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Review: several pharmacological therapies promote modest weight loss
  1. Kurt A Kennel, MD
  1. Mayo Clinic, Rochester, Minnesota, USA.

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 Q How effective and safe are pharmacological therapies in the treatment of obesity?

    Clinical impact ratings GP/FP/Primary care ★★★★★☆☆ IM/Ambulatory care ★★★★★☆☆ Endocrine ★★★★★☆☆


    Embedded ImageData sources:

    Medline (to July 2003), the Cochrane Central Register of Controlled Trials, and existing systematic reviews.

    Embedded ImageStudy selection and assessment:

    randomised controlled trials that evaluated pharmaceutical agents for weight loss in patients with body mass index ⩾27 kg/m2 and reported ⩾6 month weight outcomes. Study quality was assessed using the 5 point Jadad scale (5 = highest quality) and considered study design, method of random assignment, blinding, and withdrawal.

    Embedded ImageOutcomes:

    weight loss and side effects.


    The studies meeting inclusion criteria were 3 existing meta-analyses (39 RCTs) evaluating sibutramine, phentermine, and diethylpropion, and 47 RCTs that evaluated orlistat, bupropion, topiramate, and fluoxetine. All comparisons were with placebo, and most trials had a hypocaloric diet cointervention. Meta-analyses were done using random effects. Most medications led to modest weight loss compared with placebo; side effects varied by drug (table).

    Medical therapies v placebo for obesity*


    On average, sibutramine, phentermine, orlistat, diethylpropion, bupropion, topiramate, and fluoxetine led to 1–7 kg of weight loss by 6 months in obese adults with body mass index ⩾27 kg/m2.


    Obesity is a chronic condition resulting from a myriad of factors causing an imbalance of energy intake and expenditure. Although lifestyle changes can result in weight loss for some, many obese patients need more efficacious interventions for weight reduction. The use of pharmacological and surgical treatments has increased in response to the increasing prevalence of obesity.

    Li et al and a Cochrane review on this topic1 agree that several available medications combined with dietary intervention result in average weight loss of about 3–5 kg in excess of placebo with relatively mild short term side effects.

    Although a 5–10% weight loss can result in reduced risk of chronic disease,2 Foster et al showed that most patients achieving the degree of weight loss reported with pharmacotherapy by Li et al would be “very disappointed.”3 A group under-represented in pharmacological trials, severely obese patients (BMI >40 kg/m2) may perceive less palliation from a “modest” weight loss. Large loss to follow up in trials and in clinical practice may, in part, reflect limitations of medical therapy and complicate the interpretation of trials.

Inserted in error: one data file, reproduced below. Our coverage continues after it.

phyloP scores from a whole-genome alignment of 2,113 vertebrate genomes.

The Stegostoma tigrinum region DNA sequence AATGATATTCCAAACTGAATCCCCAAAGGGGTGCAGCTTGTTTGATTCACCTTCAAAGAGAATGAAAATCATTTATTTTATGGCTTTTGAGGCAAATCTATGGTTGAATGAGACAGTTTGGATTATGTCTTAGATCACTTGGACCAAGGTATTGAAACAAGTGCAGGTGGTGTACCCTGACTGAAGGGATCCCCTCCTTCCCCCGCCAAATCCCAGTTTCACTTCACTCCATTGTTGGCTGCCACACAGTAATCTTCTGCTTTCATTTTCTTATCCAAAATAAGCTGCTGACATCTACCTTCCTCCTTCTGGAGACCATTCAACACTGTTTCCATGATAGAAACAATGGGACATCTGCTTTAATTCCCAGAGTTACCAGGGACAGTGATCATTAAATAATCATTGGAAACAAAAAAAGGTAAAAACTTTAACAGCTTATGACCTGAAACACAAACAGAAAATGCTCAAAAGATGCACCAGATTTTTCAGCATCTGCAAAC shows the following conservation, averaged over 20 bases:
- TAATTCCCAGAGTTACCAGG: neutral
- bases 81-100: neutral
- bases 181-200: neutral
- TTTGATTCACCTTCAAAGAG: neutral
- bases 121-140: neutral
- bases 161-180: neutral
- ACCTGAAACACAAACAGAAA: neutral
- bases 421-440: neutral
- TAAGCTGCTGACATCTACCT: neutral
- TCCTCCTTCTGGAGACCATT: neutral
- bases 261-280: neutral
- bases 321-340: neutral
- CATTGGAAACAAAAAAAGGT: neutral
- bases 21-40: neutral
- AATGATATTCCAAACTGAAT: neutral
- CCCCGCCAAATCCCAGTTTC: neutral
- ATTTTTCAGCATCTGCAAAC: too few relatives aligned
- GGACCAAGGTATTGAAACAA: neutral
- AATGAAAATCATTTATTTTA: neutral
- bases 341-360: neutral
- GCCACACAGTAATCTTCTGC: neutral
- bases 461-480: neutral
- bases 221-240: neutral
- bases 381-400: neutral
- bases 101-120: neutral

With this in mind, clinicians should appreciate why some patients are enamoured with surgical treatments for obesity. Maggard et al noted that although current, high quality data are lacking, a large observational study from Sweden supports the efficacy and probable superiority of surgical treatments for severely obese patients. When considering the large, consistent differences in weight, major comorbid outcomes observed, and low risk of major complications in a large number of patients, they suggest it is more likely that the differences are attributable to surgical treatment and not due to unmeasured variables. Consistent findings from other investigators have been published.4 Still, RCTs are needed to establish causality and to detect small differences (particularly between surgical procedures) in outcomes important to patients, including quality of life and cost effectiveness.

    Clinicians should consider many variables before generalising these data to patient care as they may not reflect such variables as advancements in surgical techniques, differences in technical skill, refined systems of care (eg, multidisciplinary bariatric surgery teams), patient age, and the addition of cointerventions (eg, behaviour therapy and support groups). Further research needs to explore the largely unexplained differences in results among many of the weight loss therapy trials. These differences suggest that patient populations with specific barriers to effective weight loss or specific comorbid conditions may respond better to different types of weight loss drugs, combinations of drugs, and cointerventions.

    Clinicians should work with patients to define important outcomes, including the magnitude of weight loss, effect on relevant obesity related cormorbid conditions, and cost to identify patients’ tolerance of risk for adverse events and to convey the uncertainty about the available evidence.


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    • For correspondence: Dr Z Li, West LA Veterans Affairs Medical Center, Los Angeles, CA, USA.

    • Source of funding: Agency for Healthcare Quality and Research.

    • Abstract and commentary also appear in ACP Journal Club.